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 > Little League Online > Media > Little League News Archive > 2009 > May - August > Use of Video Replay to be Expanded at 2009 Little League Baseball World Series

Use of Video Replay to be Expanded at 2009 Little League Baseball World Series

Use of Video Replay to be Expanded at 2009 Little League Baseball World Series

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Video replays, used at the Little League Baseball World Series in 2008 for the first time by any baseball organization, will be expanded at this year’s Series, it was announced today. The 63rd annual tournament for 11-12-year-olds is scheduled for Aug. 21-30, the culmination of more than 16,000 games played worldwide to determine the World Champion.

Last year, video replay was limited to the case of a batted ball that left the field of play at or near the outfield fence, or should have been ruled out of the field of play at or near the outfield fence. Some examples of these types of batted balls are a home run, a double by rule, a ball that goes under the home run fence, and fan interference at the home run fence. The system was used twice in 32 games, and in neither case was the call on the field reversed.

This year, in addition, umpires on the field will be able to refer a call to video replay when a thrown or batted ball is ruled in play or fair, but should have been ruled out of play, or foul. In no event will video replay be used to make a ball “live” again, after it has been ruled out of play or foul by the umpires on the field.

“We are able to do this for the second year because all 32 games are televised on the ESPN family of networks,” Stephen D. Keener, President and Chief Executive Officer of Little League Baseball and Softball, said. “As we have seen even in the professional ranks, these calls are among the most difficult for umpires to make, for a variety of reasons. Using video replay, in these limited situations, simply gives us a better chance to get these calls right.”

When a play occurs that fits the criteria, the umpire who originally made the call may request a conference of the other umpires. If the Umpire-In-Chief for that game believes video replay should be used, the call will be referred to a “Replay Team” composed of a Little League International Tournament Committee member (the Game Operations Replay Official) and a volunteer Little League Baseball World Series Umpire.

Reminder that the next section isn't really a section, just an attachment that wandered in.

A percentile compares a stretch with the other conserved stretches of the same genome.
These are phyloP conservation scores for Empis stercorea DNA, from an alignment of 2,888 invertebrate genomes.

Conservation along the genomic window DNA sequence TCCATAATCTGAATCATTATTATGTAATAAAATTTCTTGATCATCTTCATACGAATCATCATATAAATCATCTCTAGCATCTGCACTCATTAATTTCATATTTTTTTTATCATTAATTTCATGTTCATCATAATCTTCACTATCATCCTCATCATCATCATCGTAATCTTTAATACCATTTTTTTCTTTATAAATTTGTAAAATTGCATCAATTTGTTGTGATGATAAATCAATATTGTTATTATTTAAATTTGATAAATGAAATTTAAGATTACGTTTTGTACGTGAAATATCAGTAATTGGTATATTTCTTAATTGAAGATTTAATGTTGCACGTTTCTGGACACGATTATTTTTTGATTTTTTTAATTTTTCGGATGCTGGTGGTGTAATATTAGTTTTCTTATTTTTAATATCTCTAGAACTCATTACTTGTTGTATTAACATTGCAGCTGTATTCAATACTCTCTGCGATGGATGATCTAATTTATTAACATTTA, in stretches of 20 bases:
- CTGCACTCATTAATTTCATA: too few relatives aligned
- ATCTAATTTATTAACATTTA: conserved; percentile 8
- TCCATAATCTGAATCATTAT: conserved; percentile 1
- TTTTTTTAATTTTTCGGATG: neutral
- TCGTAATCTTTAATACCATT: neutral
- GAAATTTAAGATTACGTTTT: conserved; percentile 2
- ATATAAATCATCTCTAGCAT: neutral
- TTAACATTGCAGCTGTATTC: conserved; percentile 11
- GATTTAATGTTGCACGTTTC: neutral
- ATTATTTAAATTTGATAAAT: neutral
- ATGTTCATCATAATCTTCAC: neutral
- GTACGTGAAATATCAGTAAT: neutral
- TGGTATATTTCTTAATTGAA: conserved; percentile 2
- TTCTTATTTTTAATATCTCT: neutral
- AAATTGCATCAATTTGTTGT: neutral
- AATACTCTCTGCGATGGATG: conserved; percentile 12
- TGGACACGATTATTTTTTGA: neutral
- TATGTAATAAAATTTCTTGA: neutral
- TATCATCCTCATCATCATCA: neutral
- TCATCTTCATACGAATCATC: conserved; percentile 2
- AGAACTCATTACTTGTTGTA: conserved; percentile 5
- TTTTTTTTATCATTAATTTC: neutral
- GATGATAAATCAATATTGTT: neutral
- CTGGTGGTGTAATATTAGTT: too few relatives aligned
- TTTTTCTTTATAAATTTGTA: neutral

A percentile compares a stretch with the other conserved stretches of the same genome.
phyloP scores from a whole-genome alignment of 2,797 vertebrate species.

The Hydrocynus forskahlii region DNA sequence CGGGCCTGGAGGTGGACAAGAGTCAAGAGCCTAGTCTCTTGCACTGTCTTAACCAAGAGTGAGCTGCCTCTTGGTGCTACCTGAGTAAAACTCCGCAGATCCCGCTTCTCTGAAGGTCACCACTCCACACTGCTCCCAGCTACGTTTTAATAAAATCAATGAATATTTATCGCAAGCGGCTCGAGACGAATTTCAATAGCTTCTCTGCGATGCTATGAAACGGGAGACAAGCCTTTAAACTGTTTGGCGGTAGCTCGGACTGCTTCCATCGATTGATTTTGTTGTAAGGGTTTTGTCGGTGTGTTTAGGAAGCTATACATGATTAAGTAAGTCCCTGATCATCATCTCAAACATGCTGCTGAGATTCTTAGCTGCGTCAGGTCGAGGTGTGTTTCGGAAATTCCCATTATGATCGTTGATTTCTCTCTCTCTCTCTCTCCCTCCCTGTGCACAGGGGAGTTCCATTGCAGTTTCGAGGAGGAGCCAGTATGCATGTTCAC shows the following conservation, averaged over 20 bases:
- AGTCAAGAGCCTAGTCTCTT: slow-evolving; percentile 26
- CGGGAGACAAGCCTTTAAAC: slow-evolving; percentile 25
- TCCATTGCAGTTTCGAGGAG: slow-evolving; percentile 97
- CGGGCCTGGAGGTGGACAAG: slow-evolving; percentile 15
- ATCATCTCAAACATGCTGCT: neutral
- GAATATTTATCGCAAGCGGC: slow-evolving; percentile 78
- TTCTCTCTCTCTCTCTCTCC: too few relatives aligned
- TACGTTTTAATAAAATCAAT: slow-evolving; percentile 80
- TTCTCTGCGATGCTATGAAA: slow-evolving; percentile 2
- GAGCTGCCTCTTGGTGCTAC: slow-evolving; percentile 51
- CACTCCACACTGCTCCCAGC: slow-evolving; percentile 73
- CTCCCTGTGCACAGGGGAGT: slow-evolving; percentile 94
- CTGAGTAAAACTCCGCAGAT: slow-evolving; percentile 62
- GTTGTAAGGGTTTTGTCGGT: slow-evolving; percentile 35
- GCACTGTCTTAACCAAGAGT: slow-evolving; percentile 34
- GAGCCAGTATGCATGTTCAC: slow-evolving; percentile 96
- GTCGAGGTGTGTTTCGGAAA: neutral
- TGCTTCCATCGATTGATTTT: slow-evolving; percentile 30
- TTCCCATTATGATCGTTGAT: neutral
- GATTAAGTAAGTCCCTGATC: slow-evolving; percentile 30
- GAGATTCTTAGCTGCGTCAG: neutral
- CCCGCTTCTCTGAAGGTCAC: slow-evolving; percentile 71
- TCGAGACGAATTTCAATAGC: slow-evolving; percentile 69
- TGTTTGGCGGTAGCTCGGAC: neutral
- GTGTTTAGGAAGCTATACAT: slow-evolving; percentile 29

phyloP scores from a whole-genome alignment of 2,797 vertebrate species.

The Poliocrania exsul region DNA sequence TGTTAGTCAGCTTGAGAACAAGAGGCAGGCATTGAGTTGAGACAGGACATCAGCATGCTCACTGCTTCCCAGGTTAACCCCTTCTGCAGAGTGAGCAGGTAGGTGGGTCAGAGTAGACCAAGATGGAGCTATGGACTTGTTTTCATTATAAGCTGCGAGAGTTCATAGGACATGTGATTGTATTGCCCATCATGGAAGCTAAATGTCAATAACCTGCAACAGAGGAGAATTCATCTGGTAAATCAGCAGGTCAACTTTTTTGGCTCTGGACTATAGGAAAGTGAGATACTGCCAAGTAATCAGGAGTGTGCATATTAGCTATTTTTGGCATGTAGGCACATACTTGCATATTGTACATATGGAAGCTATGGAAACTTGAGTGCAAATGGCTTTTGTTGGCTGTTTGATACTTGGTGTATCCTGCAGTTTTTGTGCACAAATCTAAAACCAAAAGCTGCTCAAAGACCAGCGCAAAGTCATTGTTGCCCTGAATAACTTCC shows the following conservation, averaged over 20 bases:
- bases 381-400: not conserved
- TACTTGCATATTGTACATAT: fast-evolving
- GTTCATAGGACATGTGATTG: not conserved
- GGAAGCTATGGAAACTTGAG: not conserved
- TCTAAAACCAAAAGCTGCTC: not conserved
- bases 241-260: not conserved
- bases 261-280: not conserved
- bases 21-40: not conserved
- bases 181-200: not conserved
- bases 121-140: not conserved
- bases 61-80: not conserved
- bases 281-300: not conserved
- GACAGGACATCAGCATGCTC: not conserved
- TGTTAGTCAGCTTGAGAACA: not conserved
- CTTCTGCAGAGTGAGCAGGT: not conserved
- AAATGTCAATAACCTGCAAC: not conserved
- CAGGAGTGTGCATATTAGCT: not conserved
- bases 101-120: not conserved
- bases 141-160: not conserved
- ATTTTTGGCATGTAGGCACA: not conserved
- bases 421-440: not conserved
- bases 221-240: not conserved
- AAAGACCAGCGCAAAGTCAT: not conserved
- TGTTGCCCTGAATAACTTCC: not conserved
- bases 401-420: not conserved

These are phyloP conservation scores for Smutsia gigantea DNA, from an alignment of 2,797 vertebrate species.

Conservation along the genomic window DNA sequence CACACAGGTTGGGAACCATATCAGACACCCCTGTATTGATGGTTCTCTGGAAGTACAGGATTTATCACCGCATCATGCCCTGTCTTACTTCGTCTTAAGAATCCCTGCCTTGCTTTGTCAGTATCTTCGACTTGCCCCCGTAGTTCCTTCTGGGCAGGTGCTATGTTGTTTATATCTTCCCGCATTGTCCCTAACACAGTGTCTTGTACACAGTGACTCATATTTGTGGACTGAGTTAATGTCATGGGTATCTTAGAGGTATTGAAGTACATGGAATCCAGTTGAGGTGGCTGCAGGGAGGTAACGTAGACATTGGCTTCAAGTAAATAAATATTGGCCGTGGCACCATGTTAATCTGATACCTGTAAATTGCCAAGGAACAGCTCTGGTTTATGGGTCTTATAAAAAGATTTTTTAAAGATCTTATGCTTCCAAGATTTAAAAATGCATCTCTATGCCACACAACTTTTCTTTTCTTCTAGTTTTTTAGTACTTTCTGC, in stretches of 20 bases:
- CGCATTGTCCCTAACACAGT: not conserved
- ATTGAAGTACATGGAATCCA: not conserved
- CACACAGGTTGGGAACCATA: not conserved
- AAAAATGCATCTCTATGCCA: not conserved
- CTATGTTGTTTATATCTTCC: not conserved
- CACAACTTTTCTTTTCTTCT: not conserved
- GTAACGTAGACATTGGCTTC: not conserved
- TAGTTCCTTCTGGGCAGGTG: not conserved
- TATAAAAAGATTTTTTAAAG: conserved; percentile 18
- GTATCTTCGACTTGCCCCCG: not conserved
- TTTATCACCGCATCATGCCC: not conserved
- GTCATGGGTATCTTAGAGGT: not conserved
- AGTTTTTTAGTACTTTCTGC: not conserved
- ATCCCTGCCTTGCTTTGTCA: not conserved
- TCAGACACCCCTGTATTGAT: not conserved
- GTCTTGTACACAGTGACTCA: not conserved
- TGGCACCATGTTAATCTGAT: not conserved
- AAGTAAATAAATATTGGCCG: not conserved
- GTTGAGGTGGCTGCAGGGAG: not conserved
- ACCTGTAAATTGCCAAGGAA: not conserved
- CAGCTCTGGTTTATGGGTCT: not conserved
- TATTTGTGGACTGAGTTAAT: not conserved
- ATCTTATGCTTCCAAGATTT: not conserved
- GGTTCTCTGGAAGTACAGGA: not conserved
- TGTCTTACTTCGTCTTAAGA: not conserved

The Replay Team will review the play on video provided by up to 12 camera angles from ESPN. If the Replay Team believes there is clear and convincing evidence to reverse the call made on the field, the decision will be relayed to the Umpire-In-Chief. If there is not enough evidence to reverse the decision, or if evidence shows the correct call was made, the play will stand as called on the field.

“From the beginning, we wanted our volunteer umpires, who pay their own way to come to the Little League World Series from all corners of the globe, to be involved in the decision-making process,” Dennis Lewin, Chairman of the Little League International Board of Directors, said. “Our volunteer umpires are second-to-none, so this simply provides them with another tool. Last year was a successful experiment, so we are expanding the use of video replay for 2009.”

Little League International will not extend the use of video replay to calls of out/safe, ball/strike, or any other call that does not fit the criteria. No player, manager or coach can request that video replay be used under any circumstance. That decision rests solely with the umpires on the field.

The Replay Team will be located in an office at Howard J. Lamade Stadium, where most of the games are played. The same office will be used for games originating at Little League Volunteer Stadium.

When video replay is used, and after the Umpire-in-Chief announces the decision by the Replay Team, it will be relayed to fans in the stadium by the Public Address Announcer.

“On these types of plays, while the umpires are conferring, our Replay Team should have ample time to review all the angles available,” Mr. Keener said. “If the decision on the field is to refer the call to the Replay Team, we expect that the decision should be available without any significant delays.”

Should the schedule of games require adjustment because of weather delays, and if a game is not televised, video replay will not be used for that game.

Innovations at the Little League Baseball World Series, which usually boasts a total attendance of more than 300,000 over 10 days, have become common.

In the 1980s, ABC first introduced the “umpire cam” at the Little League World Series. Starting in 2002, all 32 games of the Little League Baseball World Series have been televised by the ESPN family of networks nationally and internationally. In 2007, Little League International and ESPN signed an eight-year contract that calls for at least 49 games to be televised nationally every August, not only in the Little League Baseball Division, but in all its divisions of baseball and softball.

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